Look at the recent release and review the initial setup instructions and upgrade instructions.

It seems like the latter two are the same. However, the first of the two is to ensure that a stable process actually exists and there are not vast reports of masonry at work. The second process is there to ensure you know what you are getting into pre-purchase. When you are looking for the shortest path to success a little ground work and notes can make the adventure entirely unadventurous.

These are by no means instructions for everyone to follow. I have at times purchased gear knowing the road ahead was going to be bumpy, but I really wanted said item to function. At the time, I didn't mind putting in the weekend to getting the device up and running. With the early Linksys device I spent some time putting together a cheap serial port and soldiered on the ttl to cmos adapter to play with the boot loader.

However, now I'm lazy and I have other projects to spend my efforts on. My guess is if you are asking these questions you don't want to take the low road either.

Re:My thoughts... (3, Funny)

samjam (256347) | more than 3 years ago | (#37438256)

you don't actually say what your current router is...

Buffalo... (0)

Anonymous Coward | more than 3 years ago | (#37438102)

I have that Buffalo model myself and I find that the range is great, and have never had a dropping issue - except when I was 250feet or so away

I say stay away from D-Link too (1)

asto21 (1797450) | more than 3 years ago | (#37438104)

I've had only one D-Link product till now - An 803 adsl modem. They packed it with loads of features on the software side that the hardware clearly couldn't handle. It would hang randomly every few hours but got better when I disabled the firewall and some other stuff. Randomly slowed down and required a reboot to fix the issue. Finally crapped out a few days back and replaced it with a chinese adsl modem (tp-link) which works WAY better. Even the huawei (also chinese) that I had before the D-Link performed much better. I will never buy a D-Link again for the rest of my life!

Re:I say stay away from D-Link too (1)

Kylon99 (2430624) | more than 3 years ago | (#37438236)

Not only that. I had a D-Link router before that had to reboot whenever I opened up a port for forwarding. Imagine ALL your connections dropped and reset... Maybe a normal consumer wouldn't care, but the original question was asking us on slashdot. I can't have my connections dropping once in awhile! :)

Re:I say stay away from D-Link too (1)

1karmik1 (963790) | more than 3 years ago | (#37438372)

I'm not debating that D-Link products aren't poor overall (most consumer hardware is). But i found that DIR-300 units with DD-WRT on it make excellent "cheap/fast" setups. Highest bandwidth setup i used them in is FTTH 10mbit and 11g wireless with WPA2. So far working extremely well.

Anecdotal Evidence (3, Funny)

DWMorse (1816016) | more than 3 years ago | (#37438110)

Prepare for lots of it! First, a question. You're dropping a lot of money on a fat pipe, why are you considering consumer grade hardware? (Unless you're talking about 100Mbps divided by the entire apartment complex, which means you could be fighting that kid down the hall with a Usenet account for a shred of 1Mbps.)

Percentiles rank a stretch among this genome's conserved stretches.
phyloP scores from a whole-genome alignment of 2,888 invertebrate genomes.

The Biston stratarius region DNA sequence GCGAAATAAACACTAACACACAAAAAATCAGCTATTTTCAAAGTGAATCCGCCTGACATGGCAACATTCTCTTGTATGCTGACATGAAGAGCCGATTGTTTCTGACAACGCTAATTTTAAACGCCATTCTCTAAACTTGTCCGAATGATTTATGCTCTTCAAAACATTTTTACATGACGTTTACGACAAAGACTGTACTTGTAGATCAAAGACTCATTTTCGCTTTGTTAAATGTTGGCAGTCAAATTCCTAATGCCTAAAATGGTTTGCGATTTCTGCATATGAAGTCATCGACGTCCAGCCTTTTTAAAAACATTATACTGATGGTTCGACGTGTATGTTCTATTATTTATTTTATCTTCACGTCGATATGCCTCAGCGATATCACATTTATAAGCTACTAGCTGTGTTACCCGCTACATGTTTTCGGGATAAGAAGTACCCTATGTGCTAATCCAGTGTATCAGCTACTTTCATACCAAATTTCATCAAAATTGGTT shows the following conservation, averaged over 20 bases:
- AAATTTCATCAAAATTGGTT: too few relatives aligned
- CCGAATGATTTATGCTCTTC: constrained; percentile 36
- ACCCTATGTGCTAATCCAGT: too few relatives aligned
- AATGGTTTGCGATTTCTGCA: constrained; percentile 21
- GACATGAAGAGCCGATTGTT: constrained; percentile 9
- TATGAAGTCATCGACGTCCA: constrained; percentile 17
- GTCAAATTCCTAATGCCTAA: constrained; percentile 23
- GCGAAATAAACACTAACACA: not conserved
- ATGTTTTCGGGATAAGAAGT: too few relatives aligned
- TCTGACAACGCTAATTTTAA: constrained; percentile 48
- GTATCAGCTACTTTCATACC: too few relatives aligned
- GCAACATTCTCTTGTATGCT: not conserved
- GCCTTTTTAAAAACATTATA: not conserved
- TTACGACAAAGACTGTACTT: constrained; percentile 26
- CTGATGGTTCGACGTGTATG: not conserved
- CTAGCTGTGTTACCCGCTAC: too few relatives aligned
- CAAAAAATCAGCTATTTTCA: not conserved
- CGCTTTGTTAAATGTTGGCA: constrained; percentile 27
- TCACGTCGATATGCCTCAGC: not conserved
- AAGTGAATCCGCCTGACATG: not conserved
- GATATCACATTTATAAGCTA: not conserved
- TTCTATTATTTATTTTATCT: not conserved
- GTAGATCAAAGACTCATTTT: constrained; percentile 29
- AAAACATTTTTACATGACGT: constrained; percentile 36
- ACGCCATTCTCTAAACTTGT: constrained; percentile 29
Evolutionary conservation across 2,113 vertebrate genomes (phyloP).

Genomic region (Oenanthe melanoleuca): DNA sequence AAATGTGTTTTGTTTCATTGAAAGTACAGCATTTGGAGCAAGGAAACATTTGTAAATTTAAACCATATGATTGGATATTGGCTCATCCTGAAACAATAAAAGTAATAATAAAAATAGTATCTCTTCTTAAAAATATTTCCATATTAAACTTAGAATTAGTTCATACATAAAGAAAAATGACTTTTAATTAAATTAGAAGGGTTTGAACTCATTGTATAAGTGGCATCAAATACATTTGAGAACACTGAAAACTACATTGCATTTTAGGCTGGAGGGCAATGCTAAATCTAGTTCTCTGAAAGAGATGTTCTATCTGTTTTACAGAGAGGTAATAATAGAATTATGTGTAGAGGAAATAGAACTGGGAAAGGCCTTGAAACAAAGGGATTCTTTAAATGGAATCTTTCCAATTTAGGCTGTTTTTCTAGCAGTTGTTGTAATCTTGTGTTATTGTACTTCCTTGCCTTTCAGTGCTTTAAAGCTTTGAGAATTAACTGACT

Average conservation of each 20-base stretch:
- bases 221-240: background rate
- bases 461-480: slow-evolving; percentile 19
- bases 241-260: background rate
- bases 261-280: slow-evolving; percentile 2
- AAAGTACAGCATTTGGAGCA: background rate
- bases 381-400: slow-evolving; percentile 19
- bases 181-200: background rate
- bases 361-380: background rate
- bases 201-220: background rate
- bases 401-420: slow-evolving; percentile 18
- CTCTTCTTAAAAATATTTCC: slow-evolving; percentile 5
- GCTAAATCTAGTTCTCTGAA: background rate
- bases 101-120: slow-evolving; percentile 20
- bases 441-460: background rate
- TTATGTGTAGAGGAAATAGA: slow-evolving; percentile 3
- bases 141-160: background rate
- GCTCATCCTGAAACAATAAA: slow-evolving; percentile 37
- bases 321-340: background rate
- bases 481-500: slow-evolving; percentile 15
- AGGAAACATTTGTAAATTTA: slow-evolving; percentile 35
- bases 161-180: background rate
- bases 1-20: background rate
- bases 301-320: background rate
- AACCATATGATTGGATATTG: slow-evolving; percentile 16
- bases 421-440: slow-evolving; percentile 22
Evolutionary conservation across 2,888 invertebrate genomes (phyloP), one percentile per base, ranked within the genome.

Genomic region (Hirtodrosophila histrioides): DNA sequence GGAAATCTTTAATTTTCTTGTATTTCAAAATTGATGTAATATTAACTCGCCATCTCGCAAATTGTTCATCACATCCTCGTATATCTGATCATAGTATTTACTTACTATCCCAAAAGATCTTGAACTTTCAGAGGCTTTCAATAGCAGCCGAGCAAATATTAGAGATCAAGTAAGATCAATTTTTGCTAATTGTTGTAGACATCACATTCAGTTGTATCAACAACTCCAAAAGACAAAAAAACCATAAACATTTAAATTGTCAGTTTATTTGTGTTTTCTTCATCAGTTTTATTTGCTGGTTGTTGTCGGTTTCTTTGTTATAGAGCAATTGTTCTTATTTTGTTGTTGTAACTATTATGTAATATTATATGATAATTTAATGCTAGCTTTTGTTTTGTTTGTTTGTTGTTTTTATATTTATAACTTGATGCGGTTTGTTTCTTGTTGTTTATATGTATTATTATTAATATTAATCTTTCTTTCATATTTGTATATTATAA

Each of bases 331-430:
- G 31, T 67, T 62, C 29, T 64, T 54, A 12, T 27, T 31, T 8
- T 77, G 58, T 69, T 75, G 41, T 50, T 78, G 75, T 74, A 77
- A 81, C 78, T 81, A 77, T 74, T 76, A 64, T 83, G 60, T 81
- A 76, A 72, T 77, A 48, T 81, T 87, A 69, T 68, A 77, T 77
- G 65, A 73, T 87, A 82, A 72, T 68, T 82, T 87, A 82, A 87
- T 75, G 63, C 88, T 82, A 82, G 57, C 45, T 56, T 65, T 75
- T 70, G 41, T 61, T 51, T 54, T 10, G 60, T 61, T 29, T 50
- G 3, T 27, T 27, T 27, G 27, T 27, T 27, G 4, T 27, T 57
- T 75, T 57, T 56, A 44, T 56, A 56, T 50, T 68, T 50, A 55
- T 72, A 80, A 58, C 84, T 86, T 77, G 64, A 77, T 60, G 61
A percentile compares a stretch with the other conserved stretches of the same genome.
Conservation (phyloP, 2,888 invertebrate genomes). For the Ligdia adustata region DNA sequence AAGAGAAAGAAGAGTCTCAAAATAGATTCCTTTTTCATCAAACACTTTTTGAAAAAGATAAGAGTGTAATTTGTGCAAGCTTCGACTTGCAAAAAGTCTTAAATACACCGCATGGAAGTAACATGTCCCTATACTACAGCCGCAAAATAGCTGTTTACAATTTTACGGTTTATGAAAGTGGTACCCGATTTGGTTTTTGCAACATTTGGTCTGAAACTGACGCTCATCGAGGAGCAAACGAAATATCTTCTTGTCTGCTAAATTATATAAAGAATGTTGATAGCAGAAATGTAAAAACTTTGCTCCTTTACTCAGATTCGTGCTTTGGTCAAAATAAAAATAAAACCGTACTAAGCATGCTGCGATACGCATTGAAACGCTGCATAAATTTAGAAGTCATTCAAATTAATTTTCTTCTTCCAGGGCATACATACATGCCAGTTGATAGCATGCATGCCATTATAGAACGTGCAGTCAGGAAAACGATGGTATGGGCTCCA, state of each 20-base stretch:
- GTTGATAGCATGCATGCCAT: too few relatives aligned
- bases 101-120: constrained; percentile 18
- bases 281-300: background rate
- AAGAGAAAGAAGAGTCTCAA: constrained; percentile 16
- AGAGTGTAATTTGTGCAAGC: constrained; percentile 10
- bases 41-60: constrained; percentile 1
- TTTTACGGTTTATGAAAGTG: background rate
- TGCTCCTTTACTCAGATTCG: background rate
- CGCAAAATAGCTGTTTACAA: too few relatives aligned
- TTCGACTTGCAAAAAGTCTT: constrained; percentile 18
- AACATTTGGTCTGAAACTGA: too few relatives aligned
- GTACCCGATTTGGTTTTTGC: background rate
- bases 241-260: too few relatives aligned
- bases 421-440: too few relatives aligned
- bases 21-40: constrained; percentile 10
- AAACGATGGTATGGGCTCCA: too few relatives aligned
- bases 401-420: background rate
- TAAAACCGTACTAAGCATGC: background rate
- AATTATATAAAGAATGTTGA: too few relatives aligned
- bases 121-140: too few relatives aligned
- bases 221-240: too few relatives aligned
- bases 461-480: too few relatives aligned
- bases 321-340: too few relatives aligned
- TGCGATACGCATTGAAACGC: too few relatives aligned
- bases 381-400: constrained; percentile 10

Re:Anecdotal Evidence (1)

OKK77 (683209) | more than 3 years ago | (#37438276)

I have a 100Mbps line at home (and I am getting 10MB/s on downloads) but I am certainly not dropping [] a lot of money [] .

FTTH plans at 100Mbps cost about USD 45 to 55 here.

Re:Anecdotal Evidence (0)

Anonymous Coward | more than 3 years ago | (#37438286)

"You're dropping a lot of money on a fat pipe, why are you considering consumer grade hardware?"

Maybe he actually lives outside the USA, like in Europe, where they actually have fiber to the homes. Where 20~100 GB is common.

Re:Anecdotal Evidence (1)

Anonymous Coward | more than 3 years ago | (#37438304)

"Lot's of money?" Eh, welcum to Sweden!
I pay US $25 per month for a 100/100 Mbit line. I have fiber all the way into my appartment, and the fiber/ethernet converter supports up to gigabit.
At least one ISP here (we have a system where you can choose from ~10 different ISP's) will start to offer 1000/100 lines this fall/winter (but then you would have to _drop_ $$$, about $100 per month, not worth it imo since the upstream stays at 100Mbit).
I talked to the network operator, and they will be upgrading our uplink from 1Gbit to 10Gbit at the same time. So, 30 appartments sharing 10Gbit uplink when 1Gbit to the customer get's available.

And as of sharing the pipe....
I have no problems at all maxing out my 100/100 24/7.

Re:Anecdotal Evidence (1)

jpapon (1877296) | more than 3 years ago | (#37438422)

Sure your Internet is cheap, but how much do you pay for a cocktail?

Re:Anecdotal Evidence (0)

Anonymous Coward | more than 3 years ago | (#37438332)

I Have 200/10MBits connection at home and I pay 7 euros a month from it.
And then I have separate 14/6Mbits connection on my smartphone for 2 euros a month.

So I pay 9 euros a month from them and it is less than 14 dollars. Even my smartphone traffic a month is over 30 gigabytes.

Re:Anecdotal Evidence (0)

Anonymous Coward | more than 3 years ago | (#37438396)

You're an american, I presume? =)

I am happy with my TP-Link WR1043ND (1)

bersl2 (689221) | more than 3 years ago | (#37438112)

Unfortunately for you, it's only 2.4 GHz.

Anyway, last I remembered, OpenWRT was having issues with dual-band 802.11n, though I may not have been paying very much attention, and this may have been resolved if it ever was a problem to begin with.

Re:I am happy with my TP-Link WR1043ND (0)

Anonymous Coward | more than 3 years ago | (#37438398)

I am also very happy with my two TP-Link WR1043ND running Gargoyle/OpenWRT.